Gasoline Prices and Electoral Politics Part Two

Our March 7 analysis of the relationship between gasoline prices and political affiliation elicited considerable feedback and some great questions. So I’ve run some additional numbers and attempt to answer some of the queries we’ve received.

Why do Blue States Pay More for Gas?

In our March 7 note we identified a strong correlation between political affiliation and the price of gasoline at the pump. Blue states pay more, on average, than red states and the bluer the state, the higher the price (Figure 1). Note that we aren’t arguing political affiliation causes gas price differences, or vice versa, just observing that the pain of rising gas prices is not evenly spread.

A number of readers pointed out that gasoline taxes are higher in blue states than in red states, which is of course correct. The American Petroleum Institute (API) has compiled a fairly expansive measure of the level at which gasoline is taxed, going beyond excise taxes to include environmental fees, general sales tax, storage tank taxes and other government-imposed expenses. According to the API, drivers in California and New York pay just under 50 cents a gallon in state-level taxes while drivers in Wyoming pay only 14 cents. So I’ve extracted all state-level taxes from Figure 1 and mapped the results in Figure 2. The correlation drops slightly – from 0.51 to 0.42 – but the relationship is still strong, meaning non-tax factors are mostly to blame.

Proximity to refineries explains much of the remaining difference, as transporting gasoline and diesel across the country costs money. In addition, the Merchant Marine Act of 1920 (known as the Jones Act) limits the shipment of products from one US port to another to US-flagged and US-crewed ships, and there aren’t so many of those left. As a result of these two factors, there has been a persistent 15-30 cent gap between the pre-tax price of gasoline on the West Coast (know in the oil world as the Petroleum Administration for Defense District 5 – or PADD V) and the refinery-rich Gulf of Mexico (PADD III) over the past decade.  The Gulf is solid red, save Florida (which is in PADD I), supporting the correlation in Figure 2 above.  

That correlation has, however, strengthened over the past year thanks to burgeoning North American unconventional oil supply. Rapid growth in tight oil production in North Dakota and other parts of the US and a steady increase in oil sands output from Canada have left refiners in the mid-continent with more crude than they can handle. And a shortage of pipeline capacity means there are few other buyers, giving mid-continent refiners considerable leverage in crude price negotiations. While producers in the Gulf of Mexico are currently getting $130 a barrel for sweet light crude (see Light Louisiana Sweet- or LLS – in Figure 3 below), similar quality oil coming from the Bakken in North Dakota is going for $90 a barrel. Put another way, the difference in price between these two US crude streams is now higher than the average US crude price throughout the 20th century. Sweet light crude from Canadian oil sands is only doing a little better than oil from the Bakken, but heavier West Canadian oil is selling for less than $80 a barrel.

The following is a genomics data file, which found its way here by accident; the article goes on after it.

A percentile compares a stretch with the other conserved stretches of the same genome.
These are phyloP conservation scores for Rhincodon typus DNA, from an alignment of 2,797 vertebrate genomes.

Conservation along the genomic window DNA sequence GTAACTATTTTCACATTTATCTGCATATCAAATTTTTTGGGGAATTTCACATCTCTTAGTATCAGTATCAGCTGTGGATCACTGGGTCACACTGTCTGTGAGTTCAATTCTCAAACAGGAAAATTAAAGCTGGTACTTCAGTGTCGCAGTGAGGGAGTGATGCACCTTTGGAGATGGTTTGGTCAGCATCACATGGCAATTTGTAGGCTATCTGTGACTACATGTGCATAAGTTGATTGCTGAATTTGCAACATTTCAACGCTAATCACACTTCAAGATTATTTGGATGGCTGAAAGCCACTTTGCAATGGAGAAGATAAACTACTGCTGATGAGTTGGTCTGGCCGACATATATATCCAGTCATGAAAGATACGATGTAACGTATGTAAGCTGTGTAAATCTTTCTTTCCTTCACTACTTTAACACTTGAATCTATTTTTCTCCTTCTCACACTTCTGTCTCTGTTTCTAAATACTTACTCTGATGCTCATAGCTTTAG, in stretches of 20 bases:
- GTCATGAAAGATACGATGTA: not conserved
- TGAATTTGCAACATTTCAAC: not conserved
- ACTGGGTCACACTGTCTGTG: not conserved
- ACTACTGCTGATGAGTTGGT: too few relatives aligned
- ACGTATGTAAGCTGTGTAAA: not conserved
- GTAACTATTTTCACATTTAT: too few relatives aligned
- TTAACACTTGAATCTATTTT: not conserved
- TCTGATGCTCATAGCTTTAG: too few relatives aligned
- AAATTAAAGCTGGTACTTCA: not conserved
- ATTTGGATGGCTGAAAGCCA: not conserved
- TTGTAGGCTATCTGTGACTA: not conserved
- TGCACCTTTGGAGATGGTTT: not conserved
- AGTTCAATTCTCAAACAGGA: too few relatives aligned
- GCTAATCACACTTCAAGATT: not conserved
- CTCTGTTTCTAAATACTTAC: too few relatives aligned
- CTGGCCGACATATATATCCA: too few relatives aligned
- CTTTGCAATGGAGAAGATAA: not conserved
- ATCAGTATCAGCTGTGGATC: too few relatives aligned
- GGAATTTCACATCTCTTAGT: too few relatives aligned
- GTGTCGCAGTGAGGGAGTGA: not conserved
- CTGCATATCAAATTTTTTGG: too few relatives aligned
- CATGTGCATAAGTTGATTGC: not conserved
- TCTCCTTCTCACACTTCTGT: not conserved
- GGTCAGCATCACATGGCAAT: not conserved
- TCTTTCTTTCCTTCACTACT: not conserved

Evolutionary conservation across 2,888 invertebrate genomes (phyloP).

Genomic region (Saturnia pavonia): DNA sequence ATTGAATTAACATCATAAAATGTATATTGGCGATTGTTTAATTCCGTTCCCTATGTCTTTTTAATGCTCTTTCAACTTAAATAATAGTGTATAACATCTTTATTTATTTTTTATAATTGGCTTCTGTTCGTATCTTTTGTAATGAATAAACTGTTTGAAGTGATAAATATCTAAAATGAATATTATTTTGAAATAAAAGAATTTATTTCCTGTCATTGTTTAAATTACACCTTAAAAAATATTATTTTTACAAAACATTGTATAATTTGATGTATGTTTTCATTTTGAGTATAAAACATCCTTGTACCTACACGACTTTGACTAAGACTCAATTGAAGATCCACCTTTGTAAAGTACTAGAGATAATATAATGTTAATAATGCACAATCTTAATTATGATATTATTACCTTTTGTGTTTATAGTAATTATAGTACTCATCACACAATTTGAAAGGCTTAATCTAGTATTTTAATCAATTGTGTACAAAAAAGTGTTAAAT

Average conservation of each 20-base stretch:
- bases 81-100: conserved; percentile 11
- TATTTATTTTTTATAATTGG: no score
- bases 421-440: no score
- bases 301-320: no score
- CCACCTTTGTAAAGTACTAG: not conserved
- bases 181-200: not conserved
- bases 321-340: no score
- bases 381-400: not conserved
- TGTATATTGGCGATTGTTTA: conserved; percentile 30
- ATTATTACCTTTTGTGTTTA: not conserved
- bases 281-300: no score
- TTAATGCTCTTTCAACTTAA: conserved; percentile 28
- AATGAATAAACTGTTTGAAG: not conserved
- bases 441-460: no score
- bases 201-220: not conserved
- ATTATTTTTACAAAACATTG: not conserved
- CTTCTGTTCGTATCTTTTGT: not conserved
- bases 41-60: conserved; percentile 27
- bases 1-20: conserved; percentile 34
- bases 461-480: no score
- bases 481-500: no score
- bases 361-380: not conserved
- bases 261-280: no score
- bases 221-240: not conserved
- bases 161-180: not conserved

This divergence in crude oil prices is most visible in what drivers in the Rocky Mountains (PADD IV) now pay at the pump. Traditionally, gasoline prices in PADD IV have been pretty close to the national average, but over the past six months a significant gap has opened up (Figure 4). While North Dakota is in PADD II, much of the oil produced in the Bakken is refined in Wyoming, Colorado and Utah (all PADD IV states). And oil production within PADD IV itself has doubled relative to a decade ago. Finally, all imported oil refined in PADD IV is low-cost crude from Western Canada, further depressing Rocky Mountain refinery acquisition costs.

While unconventional oil production is also growing in PADD II and PADD III, consumers in these states are not getting as much relief. That’s because refineries in the Midwest and along the Gulf still buy a lot of oil priced at international levels (whether imported or from the  Gulf of Mexico) and because the refined product market in the South and East of the Mississippi is more integrated than in the West.  A Jones Act waiver, which recent news reports suggest some in government may be considering, would likely raise prices along the Gulf Coast, but lower them in New England (PADD I) and potentially parts of the Midwest.

Is Income or Driving Habits to Blame for Red State Pain

We also received a lot of feedback on Figure 5 below (labelled Figure 2  in our March 7 analysts), which shows that while Red States pay less per gallon at the pump, longer commutes and bigger cars mean they face higher gasoline costs (measured as gasoline expenditures as a share of per-capita income).

A number of readers asked how much differences in per capita income, rather than differences in car size and commute length, explain the correlation. This is a great question as incomes are, on average, higher in blue states then in red states (though income level is an important variable in assessing how much rising gasoline prices bite). So I’ve mapped out the relationship between political affiliation and per capita gasoline expenditures below to control for income differences.

The correlation is a bit weaker, down from 0.61 to 0.47. But there is a strong relationship between political affiliation and geography (rural states are more likely to vote Republican than urban states) and rural states have bigger cars and longer commutes. Indeed, if you remove state-level gasoline taxes, as I did in the gasoline price question above, the correlation increases from 0.47 to 0.49.

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